Local contributions of a global applied linguist: A tribute to Professor Alan Davies

Prem Phyak

 Prem  Phyak

In 2015, the global community of applied linguists lost one of the founding fathers and major theorists in Applied Linguistics/ELT, Professor Alan Davies. Since the inception of the field in 1957, Professor Davies continually contributed to various dimensions of Applied Linguistics such as language testing, language policy, English language teaching, sociolinguistics and second language learning through teaching, research, publications, seminars, and community service. He was a Professor Emeritus Professor Emeritus of Applied Linguistics at the University of Edinburgh, UK (You can listen to his recent interview here).

However, many of us may not know that Professor Davies contributed to teaching, discourse, and policy regarding ELT and Applied Linguistics in Nepal. In the context of the sad demise of Professor Davies (in September 2015), I would like to dedicate this blog post to his legacy and share some of his major contributions to Nepali ELT and Applied Linguistics.

Known best for his theory of “native speaker” (see Davies, 2004, 2007, 2013) and principles/theories/ethics in language testing (e.g., Davies, 1997, 2003, 2008), Professor Davies have contributed to the inception, development and globalization of Nepali ELT/Applied Linguistics by discussing Nepal’s case in most of his popular publications that deal with language policy and politics, English language teaching, and local-global tensions.

Introduction of Applied Linguistics/ELT in Nepal

Many of us may not know that Professor Davies was Head of Central Department of English at Tribhuvan University. In 1969, with British Council’s support, Professor Davies joined the Central Department of English as Head. In his two-year stay, he introduced and taught linguistics and applied linguistics courses for MA students. The courses were deigned to train college teachers on how to teach English effectively. Reflecting on the courses, K. P. Malla, one of the reverent linguists in Nepal, says “Personally for me and many of my colleagues it was the first exposure to linguistics, particularly to Applied Linguistics” (Malla, 1976, p. 8).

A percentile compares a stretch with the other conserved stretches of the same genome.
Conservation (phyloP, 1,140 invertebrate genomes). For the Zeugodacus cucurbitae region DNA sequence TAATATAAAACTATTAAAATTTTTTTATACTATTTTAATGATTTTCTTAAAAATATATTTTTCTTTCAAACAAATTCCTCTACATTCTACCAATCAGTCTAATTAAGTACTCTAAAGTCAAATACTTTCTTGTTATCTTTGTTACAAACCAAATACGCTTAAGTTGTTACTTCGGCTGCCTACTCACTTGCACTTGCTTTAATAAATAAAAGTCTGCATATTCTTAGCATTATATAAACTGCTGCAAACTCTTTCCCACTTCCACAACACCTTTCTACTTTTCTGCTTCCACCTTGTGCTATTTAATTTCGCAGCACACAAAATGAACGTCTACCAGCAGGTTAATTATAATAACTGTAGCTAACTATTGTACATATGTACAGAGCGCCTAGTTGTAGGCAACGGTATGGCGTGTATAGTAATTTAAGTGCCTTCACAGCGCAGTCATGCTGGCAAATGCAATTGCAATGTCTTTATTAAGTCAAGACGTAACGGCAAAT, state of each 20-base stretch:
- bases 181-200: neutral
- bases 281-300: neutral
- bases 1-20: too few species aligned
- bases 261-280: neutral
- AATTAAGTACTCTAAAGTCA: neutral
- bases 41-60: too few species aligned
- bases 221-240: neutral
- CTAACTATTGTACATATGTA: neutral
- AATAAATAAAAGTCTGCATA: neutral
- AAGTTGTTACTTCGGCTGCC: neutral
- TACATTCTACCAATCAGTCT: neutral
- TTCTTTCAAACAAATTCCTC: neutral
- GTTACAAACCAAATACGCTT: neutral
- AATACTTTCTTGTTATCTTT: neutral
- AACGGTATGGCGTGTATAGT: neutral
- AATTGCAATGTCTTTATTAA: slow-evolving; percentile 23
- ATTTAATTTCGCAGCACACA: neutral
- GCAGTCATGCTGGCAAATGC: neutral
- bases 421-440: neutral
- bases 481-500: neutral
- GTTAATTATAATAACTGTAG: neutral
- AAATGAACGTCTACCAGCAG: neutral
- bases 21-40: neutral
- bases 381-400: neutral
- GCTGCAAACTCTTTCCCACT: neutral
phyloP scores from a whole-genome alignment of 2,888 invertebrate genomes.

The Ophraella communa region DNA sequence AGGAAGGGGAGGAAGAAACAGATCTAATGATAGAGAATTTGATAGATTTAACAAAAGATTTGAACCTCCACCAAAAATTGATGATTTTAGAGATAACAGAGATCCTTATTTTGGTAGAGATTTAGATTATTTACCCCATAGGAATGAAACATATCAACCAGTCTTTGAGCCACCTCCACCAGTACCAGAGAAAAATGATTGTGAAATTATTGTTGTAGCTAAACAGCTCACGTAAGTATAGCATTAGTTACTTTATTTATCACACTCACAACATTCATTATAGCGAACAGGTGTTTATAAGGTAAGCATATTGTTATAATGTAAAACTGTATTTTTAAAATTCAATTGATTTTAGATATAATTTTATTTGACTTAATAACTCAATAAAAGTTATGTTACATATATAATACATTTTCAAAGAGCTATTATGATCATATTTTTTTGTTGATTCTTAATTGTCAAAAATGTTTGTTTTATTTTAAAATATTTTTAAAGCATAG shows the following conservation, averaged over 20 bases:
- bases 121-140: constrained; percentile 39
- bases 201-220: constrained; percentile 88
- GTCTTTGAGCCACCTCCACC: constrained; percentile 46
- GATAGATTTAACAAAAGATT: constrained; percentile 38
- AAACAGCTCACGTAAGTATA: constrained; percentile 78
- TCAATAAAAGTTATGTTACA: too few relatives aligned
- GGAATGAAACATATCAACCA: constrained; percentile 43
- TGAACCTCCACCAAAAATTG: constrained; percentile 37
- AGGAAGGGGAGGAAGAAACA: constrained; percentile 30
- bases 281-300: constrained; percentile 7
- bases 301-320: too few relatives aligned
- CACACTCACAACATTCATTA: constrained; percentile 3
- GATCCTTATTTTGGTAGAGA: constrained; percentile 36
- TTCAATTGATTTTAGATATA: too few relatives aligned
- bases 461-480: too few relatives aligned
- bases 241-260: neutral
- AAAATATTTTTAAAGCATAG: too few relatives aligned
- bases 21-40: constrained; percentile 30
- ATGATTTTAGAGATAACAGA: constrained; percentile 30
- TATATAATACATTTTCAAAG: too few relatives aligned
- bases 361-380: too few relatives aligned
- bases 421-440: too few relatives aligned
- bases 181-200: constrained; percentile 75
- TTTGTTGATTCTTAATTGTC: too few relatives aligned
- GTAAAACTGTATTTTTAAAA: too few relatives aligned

He was Chair of the Board of English Studies in 1971. He reformed the existing English language syllabuses and introduced General English course for both the Intermediate and Bachelor levels in 1971. The new syllabus which Malla (1976) calls ‘Davies syllabus’ provided students with an exposure of contemporary spoken and written English and recognized the use of local English by including local newspaper reports and excerpts in the course.

In the early 1970s, Professor Davies, in collaboration with British Council developed in-service training courses for secondary school teachers. The courses focused on both English language development and teaching methods. Most importantly, a new school level English syllabus was developed. He also designed an experimental English language test items for School Leaving Certificates exams. He was the first keynote speaker for Nepal English Language Teachers’ Association [NELTA] in 1993. The NELTA conference was the first event that gathered teachers for academic discussions in ELT in Nepal.

The ELT Survey: Insights into ELT policy reforms

In 1983, when the public education was not yet well planned, Professor Davies was requested by the Ministry of Education and British Council to lead a team of experts to carry out an ELT Survey of Nepal. Two other British scholars, Alan McLean and Eric Glendenning, and three Nepali counterparts, Arun Pradhan, Niraj Kumari Bajracharya, and Jai Raj Awasthi, were involved in the project. The survey team was asked to: (a) observe and describe the status of English language teaching in schools; (b) analyze aim, content,  format and the process of textbook development and other reference materials; (d) describe the English language examination system and its connection with ELT practices in schools; (f) assess  English language proficiency of both teachers and students and analyze factors contributing to good and poor performance; (h) explore English language teaching methods; and (i) provide recommendations for policy reforms.